From ANIMAL PEOPLE, March 2004:
Glimpses of Fernie, Stahr, Easy, Dakota,
and Other Real Bears in the Modern World
by Douglas H. Chadwick
Sierra Club Books (85 2nd St.,
San Francisco, CA 94105), 2003.
176 pages, hardcover. $24.95
Meet the bears: Fernie with her two cubs swim the Hungry
Horse Reservoir looking for food. Stahr opens a door to a screen
porch and, surrounded by 50-pound bags of dog food, naps on the
couch. Dakota hangs out on a street corner in Whitefish, Montana so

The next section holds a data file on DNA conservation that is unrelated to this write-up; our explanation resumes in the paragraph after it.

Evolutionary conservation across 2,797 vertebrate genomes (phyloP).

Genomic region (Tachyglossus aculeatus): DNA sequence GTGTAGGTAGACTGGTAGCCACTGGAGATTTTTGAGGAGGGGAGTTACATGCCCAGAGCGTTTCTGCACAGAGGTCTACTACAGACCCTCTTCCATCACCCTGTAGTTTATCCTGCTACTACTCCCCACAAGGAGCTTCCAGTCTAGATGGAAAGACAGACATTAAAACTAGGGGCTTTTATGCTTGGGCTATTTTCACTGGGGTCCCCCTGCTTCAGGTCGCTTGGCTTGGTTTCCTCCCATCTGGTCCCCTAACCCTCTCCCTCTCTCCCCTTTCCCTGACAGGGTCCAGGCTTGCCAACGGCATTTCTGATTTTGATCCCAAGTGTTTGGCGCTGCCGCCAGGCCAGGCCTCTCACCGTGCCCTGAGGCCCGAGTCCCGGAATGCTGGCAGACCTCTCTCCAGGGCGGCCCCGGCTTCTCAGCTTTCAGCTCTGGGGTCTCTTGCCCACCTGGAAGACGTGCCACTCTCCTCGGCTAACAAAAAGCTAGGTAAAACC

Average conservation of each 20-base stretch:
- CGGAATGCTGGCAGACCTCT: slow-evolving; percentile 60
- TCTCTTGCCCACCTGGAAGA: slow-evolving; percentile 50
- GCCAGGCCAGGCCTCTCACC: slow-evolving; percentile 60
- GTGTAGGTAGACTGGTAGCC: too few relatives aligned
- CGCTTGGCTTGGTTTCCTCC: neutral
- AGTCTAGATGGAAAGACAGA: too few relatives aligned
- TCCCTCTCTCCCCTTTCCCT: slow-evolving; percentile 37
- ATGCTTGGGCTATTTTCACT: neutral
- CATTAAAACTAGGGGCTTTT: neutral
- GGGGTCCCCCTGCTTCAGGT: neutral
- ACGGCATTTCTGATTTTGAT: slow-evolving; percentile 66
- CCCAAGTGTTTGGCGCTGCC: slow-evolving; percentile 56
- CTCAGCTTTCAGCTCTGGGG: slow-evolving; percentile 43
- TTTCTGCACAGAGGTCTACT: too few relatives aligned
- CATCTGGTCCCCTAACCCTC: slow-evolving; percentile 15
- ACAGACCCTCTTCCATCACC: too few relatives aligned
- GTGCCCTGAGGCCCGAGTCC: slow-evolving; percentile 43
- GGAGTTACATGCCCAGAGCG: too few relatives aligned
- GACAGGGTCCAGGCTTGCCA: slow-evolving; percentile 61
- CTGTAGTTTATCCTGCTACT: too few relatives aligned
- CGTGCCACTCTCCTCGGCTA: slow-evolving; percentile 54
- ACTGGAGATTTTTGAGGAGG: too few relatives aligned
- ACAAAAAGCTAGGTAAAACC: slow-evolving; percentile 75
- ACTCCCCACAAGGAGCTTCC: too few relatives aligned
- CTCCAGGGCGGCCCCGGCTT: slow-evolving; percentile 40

often she is named for it.
A few years ago these grizzlies would have been killed. No
questions. No second chances. Douglas Chadwick in True Grizz tells
how Montana is now trying to save the bears with creative and
innovative new methods.
Long gone is the era when grizzlies roamed from Kansas to the
California coast, finding plenty to eat on the way: elk, bison,
mule deer. Males may have weighed close to 1,000 pounds and females
By l975 an estimated 99% percent of the grizzlies in the
Lower 48 had been killed. Standing shoulder to shoulder, the
remaining bears would barely have covered a used car lot. Because
the public demanded that these fabled giants should survive,
grizzlies were among the first species added to the U.S. endangered
list. There were then 750 to 1,000 bears left in the U.S. outside of
Alaska. Today there are 1,000 to 1,300.